The Perfect Caramel Cake (with sea salt and optional salted caramel popcorn)
This Southern-style caramel cake is simply dreamy. The best yellow cake you’ve ever had, filled and covered with the creamiest, not-too-sweet caramel icing, sprinkled with sea salt and topped with optional salted caramel popcorn for a surprise crunch!
*Please note that some of the cake images of this post look very different from one another. This is because I baked and photographed the cake 3 different times on 3 different occasions. All are made from the same exact recipe, but just different presentations. The first time, I topped the cake with caramel popcorn (refer to 2nd image), but then I felt bad that the glistening surface of the cake was hidden, wasn’t very satisfied with the cake sides and I also wanted to show you the option of omitting the caramel popcorn if you prefer, so its more like a classic caramel cake. The second time around (image below) I played around with making a swirl and doing a better job covering the sides. While very pretty, I must confess that it was very challenging and frustrating. This is because its really hard to try and manipulate caramel that wants to set and it also risks separating (I don’t recommend going through the same ordeal). For that reason, I made another photoshoot with caramel that has been simply poured on and have not been played around with (refer to 3rd and 4th image), which in my opinion is the way to go. So there you have it…3 looks; the choice is yours:)
Remember a bajillion days ago when I posted my last recipe, the No-Bake Salted Caramel Popcorn?
Yeah? Well this cake post was supposed to be the sequel. And the “smart” plan was to post it a few days after it, because they revolve around the same idea and that should’ve made a ton of sense!
But as you can see, I’m an “awesome” planner 🙁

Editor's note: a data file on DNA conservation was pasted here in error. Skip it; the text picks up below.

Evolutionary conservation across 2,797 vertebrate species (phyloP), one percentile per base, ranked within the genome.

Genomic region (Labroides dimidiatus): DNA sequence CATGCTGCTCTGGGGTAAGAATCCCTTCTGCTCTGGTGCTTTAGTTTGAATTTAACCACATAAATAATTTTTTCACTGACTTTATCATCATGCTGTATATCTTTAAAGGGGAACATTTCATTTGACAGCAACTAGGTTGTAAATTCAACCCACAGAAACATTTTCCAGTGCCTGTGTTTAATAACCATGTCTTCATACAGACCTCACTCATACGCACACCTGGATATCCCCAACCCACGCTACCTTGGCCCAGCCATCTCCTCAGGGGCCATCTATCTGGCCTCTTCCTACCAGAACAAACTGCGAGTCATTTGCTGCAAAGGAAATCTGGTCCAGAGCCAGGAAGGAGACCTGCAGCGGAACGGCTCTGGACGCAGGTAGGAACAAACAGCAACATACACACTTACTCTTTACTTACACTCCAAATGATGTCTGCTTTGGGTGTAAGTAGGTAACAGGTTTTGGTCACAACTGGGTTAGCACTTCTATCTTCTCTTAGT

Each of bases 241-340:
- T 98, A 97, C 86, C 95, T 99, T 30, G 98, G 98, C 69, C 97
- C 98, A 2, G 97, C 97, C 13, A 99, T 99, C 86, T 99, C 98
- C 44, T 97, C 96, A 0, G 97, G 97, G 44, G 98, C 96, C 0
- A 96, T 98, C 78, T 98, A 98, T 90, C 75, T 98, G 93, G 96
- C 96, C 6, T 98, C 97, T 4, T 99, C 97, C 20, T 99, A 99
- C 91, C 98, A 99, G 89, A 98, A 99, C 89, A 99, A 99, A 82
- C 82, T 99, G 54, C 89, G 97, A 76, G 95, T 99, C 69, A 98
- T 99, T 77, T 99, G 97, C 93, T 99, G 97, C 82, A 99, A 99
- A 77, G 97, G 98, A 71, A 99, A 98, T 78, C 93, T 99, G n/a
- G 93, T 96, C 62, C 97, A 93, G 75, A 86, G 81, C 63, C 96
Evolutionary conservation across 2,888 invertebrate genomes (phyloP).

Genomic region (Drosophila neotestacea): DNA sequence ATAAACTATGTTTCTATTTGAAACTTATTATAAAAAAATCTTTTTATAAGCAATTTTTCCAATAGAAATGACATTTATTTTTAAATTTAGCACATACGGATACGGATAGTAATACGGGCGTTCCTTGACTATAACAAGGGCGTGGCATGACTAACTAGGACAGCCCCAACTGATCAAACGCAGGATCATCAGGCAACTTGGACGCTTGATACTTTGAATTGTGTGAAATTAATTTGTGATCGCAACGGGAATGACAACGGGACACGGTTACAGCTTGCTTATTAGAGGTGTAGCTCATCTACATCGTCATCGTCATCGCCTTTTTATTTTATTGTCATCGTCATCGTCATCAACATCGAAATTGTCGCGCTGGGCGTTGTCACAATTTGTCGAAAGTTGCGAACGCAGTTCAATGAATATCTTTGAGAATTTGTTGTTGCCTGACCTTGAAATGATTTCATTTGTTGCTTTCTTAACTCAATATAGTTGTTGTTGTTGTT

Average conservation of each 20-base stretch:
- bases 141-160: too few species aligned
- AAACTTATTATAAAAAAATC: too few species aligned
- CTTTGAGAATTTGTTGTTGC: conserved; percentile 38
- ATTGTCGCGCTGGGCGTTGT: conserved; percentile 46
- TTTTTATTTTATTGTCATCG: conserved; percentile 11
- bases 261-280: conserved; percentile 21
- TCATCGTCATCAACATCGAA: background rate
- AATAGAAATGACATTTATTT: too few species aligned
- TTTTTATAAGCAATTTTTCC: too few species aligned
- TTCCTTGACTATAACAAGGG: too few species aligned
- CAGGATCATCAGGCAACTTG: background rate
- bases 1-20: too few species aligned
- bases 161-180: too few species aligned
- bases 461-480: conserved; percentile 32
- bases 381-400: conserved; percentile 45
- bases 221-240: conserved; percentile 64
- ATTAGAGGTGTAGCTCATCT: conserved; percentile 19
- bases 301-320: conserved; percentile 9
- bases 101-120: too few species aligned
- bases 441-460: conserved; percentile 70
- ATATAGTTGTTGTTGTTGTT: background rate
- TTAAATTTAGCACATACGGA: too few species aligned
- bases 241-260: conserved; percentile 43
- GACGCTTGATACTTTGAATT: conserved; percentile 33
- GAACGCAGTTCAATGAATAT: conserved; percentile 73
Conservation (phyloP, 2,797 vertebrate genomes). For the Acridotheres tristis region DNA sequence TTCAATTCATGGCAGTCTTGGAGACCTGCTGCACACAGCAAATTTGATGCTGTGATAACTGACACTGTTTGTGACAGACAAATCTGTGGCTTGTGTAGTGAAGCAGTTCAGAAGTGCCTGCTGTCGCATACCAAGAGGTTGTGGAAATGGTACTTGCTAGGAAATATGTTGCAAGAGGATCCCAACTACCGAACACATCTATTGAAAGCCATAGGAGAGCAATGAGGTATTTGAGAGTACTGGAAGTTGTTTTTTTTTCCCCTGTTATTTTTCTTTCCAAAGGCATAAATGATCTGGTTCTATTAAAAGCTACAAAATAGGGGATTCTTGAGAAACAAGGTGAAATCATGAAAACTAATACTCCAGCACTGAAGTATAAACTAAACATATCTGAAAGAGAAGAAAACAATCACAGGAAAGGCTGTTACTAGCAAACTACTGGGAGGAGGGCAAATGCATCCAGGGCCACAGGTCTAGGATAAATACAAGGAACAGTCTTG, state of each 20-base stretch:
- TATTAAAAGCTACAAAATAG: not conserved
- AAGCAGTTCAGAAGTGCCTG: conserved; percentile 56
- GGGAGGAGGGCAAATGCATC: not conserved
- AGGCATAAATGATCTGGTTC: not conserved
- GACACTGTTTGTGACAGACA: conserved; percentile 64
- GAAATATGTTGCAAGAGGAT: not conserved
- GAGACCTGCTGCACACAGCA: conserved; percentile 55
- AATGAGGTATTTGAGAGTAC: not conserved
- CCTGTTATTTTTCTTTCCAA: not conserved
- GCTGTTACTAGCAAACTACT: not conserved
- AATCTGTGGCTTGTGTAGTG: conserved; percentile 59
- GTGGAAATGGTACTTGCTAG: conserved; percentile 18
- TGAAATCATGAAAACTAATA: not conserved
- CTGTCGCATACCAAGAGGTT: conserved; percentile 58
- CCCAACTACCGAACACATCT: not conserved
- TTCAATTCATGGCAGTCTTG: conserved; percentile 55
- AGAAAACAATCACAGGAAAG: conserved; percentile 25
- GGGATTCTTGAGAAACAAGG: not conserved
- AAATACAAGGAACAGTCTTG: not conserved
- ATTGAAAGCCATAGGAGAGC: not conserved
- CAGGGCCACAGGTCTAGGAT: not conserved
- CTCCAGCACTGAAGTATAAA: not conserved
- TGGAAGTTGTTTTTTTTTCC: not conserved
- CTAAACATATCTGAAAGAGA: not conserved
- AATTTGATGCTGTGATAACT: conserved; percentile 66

I baked the cake (3 times!!!), shot the photos (3 times!!!), and took all the material with me to my summer vacation destination, thinking I’m super organized, with a strong determination that I will edit them and finish off the post for you shortly.
Pffff…who am I kidding? Work on vacation? Yeah right!
Then came back-to-school week (oh how do I love theeee) which got me quite occupied…in the best of ways, I must admit.
But! I had the best of intentions, so I know you’ll find it in your heart to forgive me for keeping this dreamy cake from you for that long.
See that ol’ salted caramel popcorn from the last post piled on top? Makes sense now? Can you see where I was going?
Ladies and gentlemen, we have a SEQUEL!
Seriously guys, this caramel cake is a triumph!
Do you know how long I’ve been searching for the perfect Southern-style caramel cake? I lost track, but its A LOT!
But this one has finally put an end to my search. No more caramel cake recipe testing for me because this one is PER-FECT!
Three perfectly moist and tender yellow cake layers filled and covered with a not-too-sweet caramel glaze, that it soft enough to the bite, yet sturdy enough not to roll off the cake. A little sprinkling of sea salt, tickles the mouth, while a topping of salted caramel popcorn adds a pleasant textural contrast. I’m in love.
The perfect caramel cake has to start with perfect yellow cake layers, which is not easy to come by.
The yellow cake layers used here are melt in your mouth mmmmmmmmmoist,super tender with a very fine crumb. To the naked eye, it might appear dense, but once it touches the tongue, it’s OMG so FLUFFY! It’s THE BEST yellow cake I’ve ever made or had and I’ve made A LOT! You name the recipe…I guarantee you I’ve tried it.
I was kinda on this foodie mission to find the best yellow cake recipe, so I was crazy with experimentation. For years! Until I met this one on Mel’s blog. She developed it after having test it over 16 times so we could enjoy the fruit of her labor.
Mel…if you’re by any chance reading this…BIG high-five and thank you! Really really.
To get the ins and outs of this yellow cake, I urge to hop to her blog, to read all about the details. Very interesting.
Now you can’t have a perfect caramel cake without a perfect caramel icing. Right?
It must taste unmistakingly of caramel…obviously, but as importantly it must not be not be as liquid as a caramel sauce. The icing should be able to fill the cake layers without causing them to slide around and should adhere to the outside of cake as soon as it sets. The glaze should also be soft enough to bite, kinda like chocolate ganache, without sticking to the teeth.